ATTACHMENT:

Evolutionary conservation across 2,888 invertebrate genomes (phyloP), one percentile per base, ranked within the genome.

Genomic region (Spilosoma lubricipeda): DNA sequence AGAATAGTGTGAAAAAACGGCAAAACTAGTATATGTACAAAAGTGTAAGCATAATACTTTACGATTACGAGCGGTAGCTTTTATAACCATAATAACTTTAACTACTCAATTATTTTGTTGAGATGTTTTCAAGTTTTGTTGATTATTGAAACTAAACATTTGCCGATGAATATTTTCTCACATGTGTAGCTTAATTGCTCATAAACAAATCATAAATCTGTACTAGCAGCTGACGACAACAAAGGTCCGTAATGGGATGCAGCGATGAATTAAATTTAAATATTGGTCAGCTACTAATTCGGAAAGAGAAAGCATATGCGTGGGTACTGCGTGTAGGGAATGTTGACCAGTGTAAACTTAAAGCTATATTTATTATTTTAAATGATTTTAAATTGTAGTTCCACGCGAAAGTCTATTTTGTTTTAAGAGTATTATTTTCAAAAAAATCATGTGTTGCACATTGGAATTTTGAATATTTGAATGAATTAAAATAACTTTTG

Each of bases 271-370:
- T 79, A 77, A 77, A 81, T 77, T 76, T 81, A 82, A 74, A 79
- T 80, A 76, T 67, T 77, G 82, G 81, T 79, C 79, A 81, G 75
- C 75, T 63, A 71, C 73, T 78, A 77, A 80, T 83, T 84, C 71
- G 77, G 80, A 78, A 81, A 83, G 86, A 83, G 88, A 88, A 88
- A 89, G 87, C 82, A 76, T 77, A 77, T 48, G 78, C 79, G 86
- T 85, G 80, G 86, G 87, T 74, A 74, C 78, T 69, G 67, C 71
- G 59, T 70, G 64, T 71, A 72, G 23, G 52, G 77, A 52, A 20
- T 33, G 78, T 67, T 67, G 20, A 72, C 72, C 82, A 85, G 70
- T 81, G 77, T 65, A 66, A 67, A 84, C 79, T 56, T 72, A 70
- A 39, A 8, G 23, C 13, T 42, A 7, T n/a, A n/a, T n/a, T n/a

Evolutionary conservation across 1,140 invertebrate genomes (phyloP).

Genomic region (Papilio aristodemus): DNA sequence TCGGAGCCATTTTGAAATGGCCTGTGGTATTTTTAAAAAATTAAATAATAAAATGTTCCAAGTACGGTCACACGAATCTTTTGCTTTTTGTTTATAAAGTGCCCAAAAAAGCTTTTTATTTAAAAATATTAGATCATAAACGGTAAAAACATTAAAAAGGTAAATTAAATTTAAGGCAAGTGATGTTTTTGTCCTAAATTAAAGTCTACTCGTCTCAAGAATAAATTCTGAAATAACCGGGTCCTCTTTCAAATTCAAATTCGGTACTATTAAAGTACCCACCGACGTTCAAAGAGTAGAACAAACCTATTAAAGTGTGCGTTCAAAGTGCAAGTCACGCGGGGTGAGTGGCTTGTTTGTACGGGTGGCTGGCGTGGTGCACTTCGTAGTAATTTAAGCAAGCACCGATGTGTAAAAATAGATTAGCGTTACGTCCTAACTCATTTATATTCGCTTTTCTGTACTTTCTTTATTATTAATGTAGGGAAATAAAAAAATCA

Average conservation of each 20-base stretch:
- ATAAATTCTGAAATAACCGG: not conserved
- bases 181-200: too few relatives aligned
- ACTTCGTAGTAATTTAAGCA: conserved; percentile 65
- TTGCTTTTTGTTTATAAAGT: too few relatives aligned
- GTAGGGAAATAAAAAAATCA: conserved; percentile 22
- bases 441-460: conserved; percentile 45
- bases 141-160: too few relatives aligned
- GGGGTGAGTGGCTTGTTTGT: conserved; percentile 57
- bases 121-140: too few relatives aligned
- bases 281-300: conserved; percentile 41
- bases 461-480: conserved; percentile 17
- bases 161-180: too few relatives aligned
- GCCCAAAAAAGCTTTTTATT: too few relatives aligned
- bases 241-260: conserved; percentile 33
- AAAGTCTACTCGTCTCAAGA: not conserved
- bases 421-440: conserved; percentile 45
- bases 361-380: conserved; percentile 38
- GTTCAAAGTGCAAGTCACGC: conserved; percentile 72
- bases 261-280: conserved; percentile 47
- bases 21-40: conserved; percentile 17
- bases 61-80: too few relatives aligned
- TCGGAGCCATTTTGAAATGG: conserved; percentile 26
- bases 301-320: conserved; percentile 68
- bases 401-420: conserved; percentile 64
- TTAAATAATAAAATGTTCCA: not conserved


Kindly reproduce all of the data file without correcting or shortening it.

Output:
Evolutionary conservation across 2,888 invertebrate genomes (phyloP), one percentile per base, ranked within the genome.

Genomic region (Spilosoma lubricipeda): DNA sequence AGAATAGTGTGAAAAAACGGCAAAACTAGTATATGTACAAAAGTGTAAGCATAATACTTTACGATTACGAGCGGTAGCTTTTATAACCATAATAACTTTAACTACTCAATTATTTTGTTGAGATGTTTTCAAGTTTTGTTGATTATTGAAACTAAACATTTGCCGATGAATATTTTCTCACATGTGTAGCTTAATTGCTCATAAACAAATCATAAATCTGTACTAGCAGCTGACGACAACAAAGGTCCGTAATGGGATGCAGCGATGAATTAAATTTAAATATTGGTCAGCTACTAATTCGGAAAGAGAAAGCATATGCGTGGGTACTGCGTGTAGGGAATGTTGACCAGTGTAAACTTAAAGCTATATTTATTATTTTAAATGATTTTAAATTGTAGTTCCACGCGAAAGTCTATTTTGTTTTAAGAGTATTATTTTCAAAAAAATCATGTGTTGCACATTGGAATTTTGAATATTTGAATGAATTAAAATAACTTTTG

Each of bases 271-370:
- T 79, A 77, A 77, A 81, T 77, T 76, T 81, A 82, A 74, A 79
- T 80, A 76, T 67, T 77, G 82, G 81, T 79, C 79, A 81, G 75
- C 75, T 63, A 71, C 73, T 78, A 77, A 80, T 83, T 84, C 71
- G 77, G 80, A 78, A 81, A 83, G 86, A 83, G 88, A 88, A 88
- A 89, G 87, C 82, A 76, T 77, A 77, T 48, G 78, C 79, G 86
- T 85, G 80, G 86, G 87, T 74, A 74, C 78, T 69, G 67, C 71
- G 59, T 70, G 64, T 71, A 72, G 23, G 52, G 77, A 52, A 20
- T 33, G 78, T 67, T 67, G 20, A 72, C 72, C 82, A 85, G 70
- T 81, G 77, T 65, A 66, A 67, A 84, C 79, T 56, T 72, A 70
- A 39, A 8, G 23, C 13, T 42, A 7, T n/a, A n/a, T n/a, T n/a

Evolutionary conservation across 1,140 invertebrate genomes (phyloP).

Genomic region (Papilio aristodemus): DNA sequence TCGGAGCCATTTTGAAATGGCCTGTGGTATTTTTAAAAAATTAAATAATAAAATGTTCCAAGTACGGTCACACGAATCTTTTGCTTTTTGTTTATAAAGTGCCCAAAAAAGCTTTTTATTTAAAAATATTAGATCATAAACGGTAAAAACATTAAAAAGGTAAATTAAATTTAAGGCAAGTGATGTTTTTGTCCTAAATTAAAGTCTACTCGTCTCAAGAATAAATTCTGAAATAACCGGGTCCTCTTTCAAATTCAAATTCGGTACTATTAAAGTACCCACCGACGTTCAAAGAGTAGAACAAACCTATTAAAGTGTGCGTTCAAAGTGCAAGTCACGCGGGGTGAGTGGCTTGTTTGTACGGGTGGCTGGCGTGGTGCACTTCGTAGTAATTTAAGCAAGCACCGATGTGTAAAAATAGATTAGCGTTACGTCCTAACTCATTTATATTCGCTTTTCTGTACTTTCTTTATTATTAATGTAGGGAAATAAAAAAATCA

Average conservation of each 20-base stretch:
- ATAAATTCTGAAATAACCGG: not conserved
- bases 181-200: too few relatives aligned
- ACTTCGTAGTAATTTAAGCA: conserved; percentile 65
- TTGCTTTTTGTTTATAAAGT: too few relatives aligned
- GTAGGGAAATAAAAAAATCA: conserved; percentile 22
- bases 441-460: conserved; percentile 45
- bases 141-160: too few relatives aligned
- GGGGTGAGTGGCTTGTTTGT: conserved; percentile 57
- bases 121-140: too few relatives aligned
- bases 281-300: conserved; percentile 41
- bases 461-480: conserved; percentile 17
- bases 161-180: too few relatives aligned
- GCCCAAAAAAGCTTTTTATT: too few relatives aligned
- bases 241-260: conserved; percentile 33
- AAAGTCTACTCGTCTCAAGA: not conserved
- bases 421-440: conserved; percentile 45
- bases 361-380: conserved; percentile 38
- GTTCAAAGTGCAAGTCACGC: conserved; percentile 72
- bases 261-280: conserved; percentile 47
- bases 21-40: conserved; percentile 17
- bases 61-80: too few relatives aligned
- TCGGAGCCATTTTGAAATGG: conserved; percentile 26
- bases 301-320: conserved; percentile 68
- bases 401-420: conserved; percentile 64
- TTAAATAATAAAATGTTCCA: not conserved